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GIBSON v. UNITED STATES

October 31, 1951

GIBSON
v.
UNITED STATES



The opinion of the court was delivered by: KALODNER

The question presented is whether a member of a ship's crew is entitled to maintenance and cure for periods of unemployment while recuperating from a heart attack which he suffered while in the service of the vessel.

This libel in personam was brought against the United States pursuant to the Suits in Admiralty Act, 46 U.S.C.A. § 741 et seq. As originally drafted, it set out two causes of action, one for indemnity and one for maintenance and cure. The cause of action for indemnity is based upon respondent's negligence and will be disposed of separately. This opinion will deal only with the question of maintenance and cure.

 I find the pertinent facts as follows:

 1. At the time material hereto, the S.S. Ernest W. Gibson was owned by the respondent, the United States, and operated by International Freighting Corp., Inc., under a standard form general agency agreement.

 2. Libellant, Arthur W. Gibson, was employed by respondent aboard The Ernest W. Gibson as second assistant engineer on a voyage which commenced at Baltimore in January, 1946.

 4. Libellant was taken ashore on March 18, 1946, and confined in the U.S. Naval Hospital at Key West, Florida, until May 31, 1946, when he returned to his home in Woodlynn, New Jersey. Thereafter he received outpatient care at U.S. Public Health Service in Philadelphia, and on two occasions in 1946 was a patient in the U.S. Marine Hospital at Baltimore for purposes of re-examination.

 5. From April 15, 1947, until the date of trial, libellant has been under the continuous care of Dr. Ernest E. Manser, a heart specialist attached to the Cooper Hospital at Camden, New Jersey.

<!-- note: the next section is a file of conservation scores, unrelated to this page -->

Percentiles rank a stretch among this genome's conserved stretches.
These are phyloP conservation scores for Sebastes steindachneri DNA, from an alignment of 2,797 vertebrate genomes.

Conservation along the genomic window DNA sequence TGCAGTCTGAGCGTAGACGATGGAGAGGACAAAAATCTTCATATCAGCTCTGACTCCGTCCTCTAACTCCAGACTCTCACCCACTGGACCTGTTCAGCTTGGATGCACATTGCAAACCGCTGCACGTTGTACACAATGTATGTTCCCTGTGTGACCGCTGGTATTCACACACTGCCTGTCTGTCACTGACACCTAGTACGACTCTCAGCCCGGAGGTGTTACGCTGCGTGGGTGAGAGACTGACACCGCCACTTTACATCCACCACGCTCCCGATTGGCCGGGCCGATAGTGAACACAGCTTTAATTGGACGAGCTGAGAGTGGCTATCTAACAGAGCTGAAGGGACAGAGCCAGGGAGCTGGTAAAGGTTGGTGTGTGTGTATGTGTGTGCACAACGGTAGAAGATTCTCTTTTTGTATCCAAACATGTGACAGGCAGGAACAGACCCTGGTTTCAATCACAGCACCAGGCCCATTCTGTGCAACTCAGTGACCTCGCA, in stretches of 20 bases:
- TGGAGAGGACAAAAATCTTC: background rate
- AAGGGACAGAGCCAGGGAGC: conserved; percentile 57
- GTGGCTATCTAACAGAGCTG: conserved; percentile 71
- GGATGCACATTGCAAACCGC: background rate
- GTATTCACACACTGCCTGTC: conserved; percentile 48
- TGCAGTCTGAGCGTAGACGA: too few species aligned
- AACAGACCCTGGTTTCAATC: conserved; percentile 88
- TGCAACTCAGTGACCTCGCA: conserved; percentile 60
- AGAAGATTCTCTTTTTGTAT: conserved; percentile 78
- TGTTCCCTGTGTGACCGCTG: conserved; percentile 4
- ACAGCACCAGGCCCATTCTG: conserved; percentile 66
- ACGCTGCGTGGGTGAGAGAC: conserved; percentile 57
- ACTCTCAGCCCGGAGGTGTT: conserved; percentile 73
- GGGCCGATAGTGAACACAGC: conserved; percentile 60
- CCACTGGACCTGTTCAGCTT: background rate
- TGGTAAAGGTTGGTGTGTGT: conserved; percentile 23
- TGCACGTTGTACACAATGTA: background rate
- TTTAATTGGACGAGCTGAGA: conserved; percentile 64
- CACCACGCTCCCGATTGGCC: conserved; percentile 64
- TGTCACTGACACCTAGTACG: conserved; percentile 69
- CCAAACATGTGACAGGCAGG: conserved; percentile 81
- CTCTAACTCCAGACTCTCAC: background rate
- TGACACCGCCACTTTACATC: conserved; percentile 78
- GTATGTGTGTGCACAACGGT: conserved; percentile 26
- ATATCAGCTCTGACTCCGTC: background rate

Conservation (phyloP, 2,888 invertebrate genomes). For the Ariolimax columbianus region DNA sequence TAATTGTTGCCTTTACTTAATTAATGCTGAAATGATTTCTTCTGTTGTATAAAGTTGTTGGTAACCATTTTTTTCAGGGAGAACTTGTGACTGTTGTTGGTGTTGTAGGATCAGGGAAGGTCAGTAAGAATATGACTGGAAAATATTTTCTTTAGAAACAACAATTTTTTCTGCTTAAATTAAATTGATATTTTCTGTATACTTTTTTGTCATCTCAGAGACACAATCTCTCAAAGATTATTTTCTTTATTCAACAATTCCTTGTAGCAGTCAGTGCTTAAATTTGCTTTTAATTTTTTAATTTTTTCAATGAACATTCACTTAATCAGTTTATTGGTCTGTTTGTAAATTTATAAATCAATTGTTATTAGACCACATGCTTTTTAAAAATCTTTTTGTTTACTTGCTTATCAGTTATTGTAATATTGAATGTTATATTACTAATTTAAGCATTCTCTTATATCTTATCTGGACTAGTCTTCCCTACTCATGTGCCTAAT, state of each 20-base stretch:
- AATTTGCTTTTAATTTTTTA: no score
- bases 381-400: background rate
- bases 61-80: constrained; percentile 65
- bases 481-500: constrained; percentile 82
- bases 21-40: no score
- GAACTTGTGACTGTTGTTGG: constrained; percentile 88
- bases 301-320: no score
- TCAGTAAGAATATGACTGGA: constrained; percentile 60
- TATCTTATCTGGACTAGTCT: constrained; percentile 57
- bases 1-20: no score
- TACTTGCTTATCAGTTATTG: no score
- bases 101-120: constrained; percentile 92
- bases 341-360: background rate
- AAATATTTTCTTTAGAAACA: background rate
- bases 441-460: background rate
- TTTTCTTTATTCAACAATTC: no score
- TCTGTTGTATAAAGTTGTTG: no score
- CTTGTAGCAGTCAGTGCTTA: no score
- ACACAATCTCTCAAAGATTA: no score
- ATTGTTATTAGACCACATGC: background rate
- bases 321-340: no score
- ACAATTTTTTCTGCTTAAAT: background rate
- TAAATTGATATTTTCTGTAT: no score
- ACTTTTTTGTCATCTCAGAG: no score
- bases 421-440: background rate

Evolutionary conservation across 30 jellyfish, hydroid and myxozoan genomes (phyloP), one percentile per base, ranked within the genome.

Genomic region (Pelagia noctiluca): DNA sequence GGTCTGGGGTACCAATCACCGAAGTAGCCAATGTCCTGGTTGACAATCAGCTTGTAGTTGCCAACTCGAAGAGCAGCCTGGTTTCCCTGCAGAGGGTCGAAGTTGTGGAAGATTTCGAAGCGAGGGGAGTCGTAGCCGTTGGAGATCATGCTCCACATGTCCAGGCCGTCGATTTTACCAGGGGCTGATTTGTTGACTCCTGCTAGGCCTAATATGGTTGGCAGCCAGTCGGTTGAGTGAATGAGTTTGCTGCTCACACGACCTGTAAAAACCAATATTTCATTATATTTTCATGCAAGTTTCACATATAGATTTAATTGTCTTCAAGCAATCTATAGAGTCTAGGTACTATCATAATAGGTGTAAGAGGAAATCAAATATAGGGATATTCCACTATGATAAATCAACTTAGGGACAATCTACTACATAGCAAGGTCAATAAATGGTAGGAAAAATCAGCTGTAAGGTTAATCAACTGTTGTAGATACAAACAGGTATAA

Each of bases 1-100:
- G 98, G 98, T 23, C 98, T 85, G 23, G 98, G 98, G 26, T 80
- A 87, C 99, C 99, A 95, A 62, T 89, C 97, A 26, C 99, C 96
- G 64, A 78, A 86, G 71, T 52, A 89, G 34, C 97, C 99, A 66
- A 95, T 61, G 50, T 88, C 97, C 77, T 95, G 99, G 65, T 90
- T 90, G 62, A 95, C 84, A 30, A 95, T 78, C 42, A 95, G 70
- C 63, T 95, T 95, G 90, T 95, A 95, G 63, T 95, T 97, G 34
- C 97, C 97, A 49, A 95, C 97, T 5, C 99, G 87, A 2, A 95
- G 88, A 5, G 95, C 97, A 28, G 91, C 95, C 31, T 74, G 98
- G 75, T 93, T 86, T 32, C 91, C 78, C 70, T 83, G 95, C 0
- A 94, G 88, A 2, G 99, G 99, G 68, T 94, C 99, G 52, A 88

6. Libellant's treatment at the hands of Dr. Manser has consisted of sedatives and other medication designed to relieve him of chest pains and other discomforts which he experienced during this period. As a result of this medication his pains were reduced in number and intensity. However, there has been little noticeable physiological improvement in the damaged heart tissue since shortly after the occlusion occurred.

 7. Libellant first returned to work some time in the latter part of 1947. At that time he worked for a newspaper, The Pennsylvania Banker, for not less than three days. His next employment was for a period of sixty days (August 8 to October 6, 1950) as a clerk in a Philadelphia hotel. He then worked for ninety-three days (November 18, 1950 to February 18, 1951) as a telephone operator at the Cooper Hospital.

 8. On the evening of February 18, 1951, he was taken sick while working at the Cooper Hospital and was confined there for not more than two days.

 9. On March 25, 1951, libellant was re-employed by The Pennsylvania Banker, and was there employed at the time of trial.

 10. Libellant was paid maintenance at the rate of $ 5 per day from the date of his release from Key West Naval Hospital, up to and including May 26, 1947. He also received his transportation expenses from Key West to Baltimore (the port of signing on), and wages to March 27, 1946 (the end of the voyage on which he was taken ill).

 11. The parties have stipulated that any maintenance and cure to which libellant is entitled shall be paid at the rate of $ 5 per day up until June ...


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